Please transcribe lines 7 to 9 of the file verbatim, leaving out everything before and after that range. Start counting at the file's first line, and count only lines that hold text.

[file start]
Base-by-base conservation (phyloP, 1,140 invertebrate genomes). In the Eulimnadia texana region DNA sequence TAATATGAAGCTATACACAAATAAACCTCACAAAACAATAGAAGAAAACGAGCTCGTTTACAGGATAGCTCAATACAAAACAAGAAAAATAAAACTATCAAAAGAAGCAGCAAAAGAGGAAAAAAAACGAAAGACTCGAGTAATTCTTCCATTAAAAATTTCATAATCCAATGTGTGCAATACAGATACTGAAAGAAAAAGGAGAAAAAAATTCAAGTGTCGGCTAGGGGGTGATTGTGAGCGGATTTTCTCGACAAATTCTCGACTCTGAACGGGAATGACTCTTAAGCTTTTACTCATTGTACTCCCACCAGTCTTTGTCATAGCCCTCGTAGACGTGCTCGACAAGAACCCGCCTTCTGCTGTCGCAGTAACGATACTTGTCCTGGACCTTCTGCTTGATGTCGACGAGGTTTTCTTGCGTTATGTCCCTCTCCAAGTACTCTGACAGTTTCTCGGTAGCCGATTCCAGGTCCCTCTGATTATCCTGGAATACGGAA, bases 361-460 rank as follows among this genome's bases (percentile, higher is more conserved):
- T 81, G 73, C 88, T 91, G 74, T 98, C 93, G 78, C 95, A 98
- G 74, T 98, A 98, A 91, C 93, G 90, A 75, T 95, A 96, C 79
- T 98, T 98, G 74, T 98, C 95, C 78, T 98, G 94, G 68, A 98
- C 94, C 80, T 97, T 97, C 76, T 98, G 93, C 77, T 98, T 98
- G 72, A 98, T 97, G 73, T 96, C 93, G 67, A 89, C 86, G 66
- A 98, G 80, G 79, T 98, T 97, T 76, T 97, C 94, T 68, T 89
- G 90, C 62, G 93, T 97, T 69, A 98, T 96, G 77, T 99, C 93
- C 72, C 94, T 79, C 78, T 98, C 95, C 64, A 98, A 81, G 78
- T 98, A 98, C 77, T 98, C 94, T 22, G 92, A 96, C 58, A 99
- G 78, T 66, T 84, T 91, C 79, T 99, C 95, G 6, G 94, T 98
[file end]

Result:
- A 98, G 80, G 79, T 98, T 97, T 76, T 97, C 94, T 68, T 89
- G 90, C 62, G 93, T 97, T 69, A 98, T 96, G 77, T 99, C 93
- C 72, C 94, T 79, C 78, T 98, C 95, C 64, A 98, A 81, G 78